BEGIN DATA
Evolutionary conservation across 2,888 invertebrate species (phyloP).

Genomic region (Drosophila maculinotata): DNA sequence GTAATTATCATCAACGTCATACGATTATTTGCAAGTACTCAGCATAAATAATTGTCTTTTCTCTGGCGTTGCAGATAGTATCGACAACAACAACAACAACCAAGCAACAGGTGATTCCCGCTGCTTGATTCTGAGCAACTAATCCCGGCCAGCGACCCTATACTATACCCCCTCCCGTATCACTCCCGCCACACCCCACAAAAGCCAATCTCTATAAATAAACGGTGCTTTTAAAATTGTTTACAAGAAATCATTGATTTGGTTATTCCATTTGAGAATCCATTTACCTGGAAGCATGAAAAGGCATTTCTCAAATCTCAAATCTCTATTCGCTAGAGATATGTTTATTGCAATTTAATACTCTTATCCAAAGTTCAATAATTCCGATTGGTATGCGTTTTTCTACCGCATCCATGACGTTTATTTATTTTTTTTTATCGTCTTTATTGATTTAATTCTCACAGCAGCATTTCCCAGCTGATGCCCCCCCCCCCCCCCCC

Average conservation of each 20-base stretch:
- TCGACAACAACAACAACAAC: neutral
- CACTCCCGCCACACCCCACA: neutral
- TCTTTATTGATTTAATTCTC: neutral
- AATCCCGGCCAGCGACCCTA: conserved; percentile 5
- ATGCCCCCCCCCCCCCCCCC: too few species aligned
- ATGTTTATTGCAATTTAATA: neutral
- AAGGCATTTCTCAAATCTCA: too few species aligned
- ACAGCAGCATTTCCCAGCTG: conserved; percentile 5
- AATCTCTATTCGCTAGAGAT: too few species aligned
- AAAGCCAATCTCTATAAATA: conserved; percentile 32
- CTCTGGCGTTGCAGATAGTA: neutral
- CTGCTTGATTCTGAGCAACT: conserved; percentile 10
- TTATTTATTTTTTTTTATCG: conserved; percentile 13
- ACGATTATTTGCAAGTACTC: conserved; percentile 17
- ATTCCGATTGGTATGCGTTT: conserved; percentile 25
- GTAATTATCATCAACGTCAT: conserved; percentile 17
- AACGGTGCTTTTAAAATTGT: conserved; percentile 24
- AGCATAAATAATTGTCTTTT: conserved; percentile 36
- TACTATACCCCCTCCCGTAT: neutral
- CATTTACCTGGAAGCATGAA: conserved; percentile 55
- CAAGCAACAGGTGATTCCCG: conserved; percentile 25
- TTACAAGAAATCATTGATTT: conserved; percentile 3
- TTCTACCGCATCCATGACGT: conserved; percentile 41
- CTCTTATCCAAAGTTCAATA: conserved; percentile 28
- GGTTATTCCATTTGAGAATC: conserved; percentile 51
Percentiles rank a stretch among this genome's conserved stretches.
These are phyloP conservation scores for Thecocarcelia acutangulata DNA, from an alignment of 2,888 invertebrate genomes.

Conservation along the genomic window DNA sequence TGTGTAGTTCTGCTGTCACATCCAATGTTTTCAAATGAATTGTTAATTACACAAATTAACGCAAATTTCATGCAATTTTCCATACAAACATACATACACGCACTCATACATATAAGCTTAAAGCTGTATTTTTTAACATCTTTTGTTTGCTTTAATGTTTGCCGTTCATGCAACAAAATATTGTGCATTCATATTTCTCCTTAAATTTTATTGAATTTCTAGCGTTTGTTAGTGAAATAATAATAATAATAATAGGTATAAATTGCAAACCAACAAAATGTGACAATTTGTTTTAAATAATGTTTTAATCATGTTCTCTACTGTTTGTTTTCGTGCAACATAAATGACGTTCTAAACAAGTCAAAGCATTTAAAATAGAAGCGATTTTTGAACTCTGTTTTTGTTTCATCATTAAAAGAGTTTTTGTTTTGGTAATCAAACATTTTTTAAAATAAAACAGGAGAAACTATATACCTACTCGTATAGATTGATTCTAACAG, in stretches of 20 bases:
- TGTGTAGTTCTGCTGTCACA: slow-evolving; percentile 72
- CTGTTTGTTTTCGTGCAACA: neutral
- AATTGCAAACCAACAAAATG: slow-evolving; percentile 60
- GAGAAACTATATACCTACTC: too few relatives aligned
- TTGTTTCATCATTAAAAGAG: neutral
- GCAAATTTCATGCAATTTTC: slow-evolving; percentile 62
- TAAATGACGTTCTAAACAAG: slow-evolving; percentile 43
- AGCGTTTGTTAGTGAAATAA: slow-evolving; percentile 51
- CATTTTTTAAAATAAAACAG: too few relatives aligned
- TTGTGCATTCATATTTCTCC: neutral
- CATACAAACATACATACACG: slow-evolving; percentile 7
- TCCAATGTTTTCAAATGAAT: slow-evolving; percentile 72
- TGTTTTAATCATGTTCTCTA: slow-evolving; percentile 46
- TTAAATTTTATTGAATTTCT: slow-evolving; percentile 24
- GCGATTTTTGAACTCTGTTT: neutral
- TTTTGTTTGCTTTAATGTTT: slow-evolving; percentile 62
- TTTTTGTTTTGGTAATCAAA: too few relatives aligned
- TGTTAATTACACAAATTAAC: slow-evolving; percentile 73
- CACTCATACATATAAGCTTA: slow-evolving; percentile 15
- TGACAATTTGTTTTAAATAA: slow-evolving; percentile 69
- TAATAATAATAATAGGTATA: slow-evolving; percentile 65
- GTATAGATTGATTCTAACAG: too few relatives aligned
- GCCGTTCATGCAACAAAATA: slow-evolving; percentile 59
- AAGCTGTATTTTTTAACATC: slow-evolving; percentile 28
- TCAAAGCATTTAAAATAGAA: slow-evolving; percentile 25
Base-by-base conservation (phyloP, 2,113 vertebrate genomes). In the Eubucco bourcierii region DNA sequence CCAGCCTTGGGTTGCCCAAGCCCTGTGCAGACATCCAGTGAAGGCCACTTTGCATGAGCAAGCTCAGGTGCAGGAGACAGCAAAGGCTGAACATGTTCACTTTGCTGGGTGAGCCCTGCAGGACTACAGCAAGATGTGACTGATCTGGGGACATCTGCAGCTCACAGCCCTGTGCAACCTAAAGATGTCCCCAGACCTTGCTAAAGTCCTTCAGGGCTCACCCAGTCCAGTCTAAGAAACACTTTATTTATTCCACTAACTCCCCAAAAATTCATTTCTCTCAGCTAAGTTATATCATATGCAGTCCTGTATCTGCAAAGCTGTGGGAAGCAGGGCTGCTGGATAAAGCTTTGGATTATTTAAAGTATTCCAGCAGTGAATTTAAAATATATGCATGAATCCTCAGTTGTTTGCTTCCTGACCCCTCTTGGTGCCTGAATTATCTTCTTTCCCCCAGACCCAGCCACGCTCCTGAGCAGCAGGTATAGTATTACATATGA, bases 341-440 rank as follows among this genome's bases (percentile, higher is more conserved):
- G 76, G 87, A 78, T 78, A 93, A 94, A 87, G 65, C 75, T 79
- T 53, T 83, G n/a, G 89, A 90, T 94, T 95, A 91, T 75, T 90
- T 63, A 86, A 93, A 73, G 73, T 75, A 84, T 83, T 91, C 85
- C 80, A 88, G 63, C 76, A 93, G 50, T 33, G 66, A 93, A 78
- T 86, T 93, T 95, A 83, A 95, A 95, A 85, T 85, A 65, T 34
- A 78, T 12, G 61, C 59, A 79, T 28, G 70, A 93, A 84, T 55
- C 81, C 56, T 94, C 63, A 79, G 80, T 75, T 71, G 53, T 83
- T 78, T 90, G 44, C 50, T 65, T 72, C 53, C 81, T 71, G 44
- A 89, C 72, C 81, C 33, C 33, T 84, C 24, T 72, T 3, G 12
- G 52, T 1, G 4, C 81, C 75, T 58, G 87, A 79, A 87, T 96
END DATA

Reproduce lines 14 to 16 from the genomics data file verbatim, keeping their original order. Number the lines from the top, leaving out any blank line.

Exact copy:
- CTCTGGCGTTGCAGATAGTA: neutral
- CTGCTTGATTCTGAGCAACT: conserved; percentile 10
- TTATTTATTTTTTTTTATCG: conserved; percentile 13